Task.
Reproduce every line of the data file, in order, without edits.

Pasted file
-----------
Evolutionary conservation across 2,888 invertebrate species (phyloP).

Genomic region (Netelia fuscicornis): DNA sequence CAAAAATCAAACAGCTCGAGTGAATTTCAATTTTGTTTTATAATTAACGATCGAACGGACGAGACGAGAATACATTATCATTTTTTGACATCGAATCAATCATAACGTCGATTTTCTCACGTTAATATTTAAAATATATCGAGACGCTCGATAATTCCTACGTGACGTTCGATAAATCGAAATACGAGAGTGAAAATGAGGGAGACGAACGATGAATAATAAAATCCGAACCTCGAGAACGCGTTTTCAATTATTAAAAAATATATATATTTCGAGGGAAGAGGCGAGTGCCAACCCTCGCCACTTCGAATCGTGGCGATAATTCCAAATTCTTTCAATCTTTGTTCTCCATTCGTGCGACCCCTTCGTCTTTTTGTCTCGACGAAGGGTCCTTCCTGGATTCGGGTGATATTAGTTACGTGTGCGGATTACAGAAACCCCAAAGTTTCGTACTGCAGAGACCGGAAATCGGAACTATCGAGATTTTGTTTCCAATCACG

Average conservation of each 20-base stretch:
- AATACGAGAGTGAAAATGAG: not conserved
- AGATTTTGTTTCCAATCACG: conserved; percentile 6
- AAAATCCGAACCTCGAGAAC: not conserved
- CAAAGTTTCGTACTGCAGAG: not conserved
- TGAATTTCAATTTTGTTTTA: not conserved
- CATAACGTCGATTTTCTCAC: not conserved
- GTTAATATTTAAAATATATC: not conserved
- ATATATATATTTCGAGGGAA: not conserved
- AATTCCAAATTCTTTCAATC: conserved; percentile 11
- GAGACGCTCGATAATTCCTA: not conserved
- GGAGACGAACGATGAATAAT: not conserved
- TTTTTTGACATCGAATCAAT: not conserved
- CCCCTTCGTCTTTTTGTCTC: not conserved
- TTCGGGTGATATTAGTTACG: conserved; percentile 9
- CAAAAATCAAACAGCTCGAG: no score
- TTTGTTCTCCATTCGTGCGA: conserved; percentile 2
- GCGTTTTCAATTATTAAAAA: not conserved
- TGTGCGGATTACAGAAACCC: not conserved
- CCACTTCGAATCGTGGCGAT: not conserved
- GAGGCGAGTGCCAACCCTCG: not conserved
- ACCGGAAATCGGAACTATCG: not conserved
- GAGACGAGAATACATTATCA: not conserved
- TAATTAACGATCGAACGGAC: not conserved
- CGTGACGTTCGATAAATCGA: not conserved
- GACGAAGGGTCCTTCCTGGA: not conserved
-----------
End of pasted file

Evolutionary conservation across 2,888 invertebrate species (phyloP).

Genomic region (Netelia fuscicornis): DNA sequence CAAAAATCAAACAGCTCGAGTGAATTTCAATTTTGTTTTATAATTAACGATCGAACGGACGAGACGAGAATACATTATCATTTTTTGACATCGAATCAATCATAACGTCGATTTTCTCACGTTAATATTTAAAATATATCGAGACGCTCGATAATTCCTACGTGACGTTCGATAAATCGAAATACGAGAGTGAAAATGAGGGAGACGAACGATGAATAATAAAATCCGAACCTCGAGAACGCGTTTTCAATTATTAAAAAATATATATATTTCGAGGGAAGAGGCGAGTGCCAACCCTCGCCACTTCGAATCGTGGCGATAATTCCAAATTCTTTCAATCTTTGTTCTCCATTCGTGCGACCCCTTCGTCTTTTTGTCTCGACGAAGGGTCCTTCCTGGATTCGGGTGATATTAGTTACGTGTGCGGATTACAGAAACCCCAAAGTTTCGTACTGCAGAGACCGGAAATCGGAACTATCGAGATTTTGTTTCCAATCACG

Average conservation of each 20-base stretch:
- AATACGAGAGTGAAAATGAG: not conserved
- AGATTTTGTTTCCAATCACG: conserved; percentile 6
- AAAATCCGAACCTCGAGAAC: not conserved
- CAAAGTTTCGTACTGCAGAG: not conserved
- TGAATTTCAATTTTGTTTTA: not conserved
- CATAACGTCGATTTTCTCAC: not conserved
- GTTAATATTTAAAATATATC: not conserved
- ATATATATATTTCGAGGGAA: not conserved
- AATTCCAAATTCTTTCAATC: conserved; percentile 11
- GAGACGCTCGATAATTCCTA: not conserved
- GGAGACGAACGATGAATAAT: not conserved
- TTTTTTGACATCGAATCAAT: not conserved
- CCCCTTCGTCTTTTTGTCTC: not conserved
- TTCGGGTGATATTAGTTACG: conserved; percentile 9
- CAAAAATCAAACAGCTCGAG: no score
- TTTGTTCTCCATTCGTGCGA: conserved; percentile 2
- GCGTTTTCAATTATTAAAAA: not conserved
- TGTGCGGATTACAGAAACCC: not conserved
- CCACTTCGAATCGTGGCGAT: not conserved
- GAGGCGAGTGCCAACCCTCG: not conserved
- ACCGGAAATCGGAACTATCG: not conserved
- GAGACGAGAATACATTATCA: not conserved
- TAATTAACGATCGAACGGAC: not conserved
- CGTGACGTTCGATAAATCGA: not conserved
- GACGAAGGGTCCTTCCTGGA: not conserved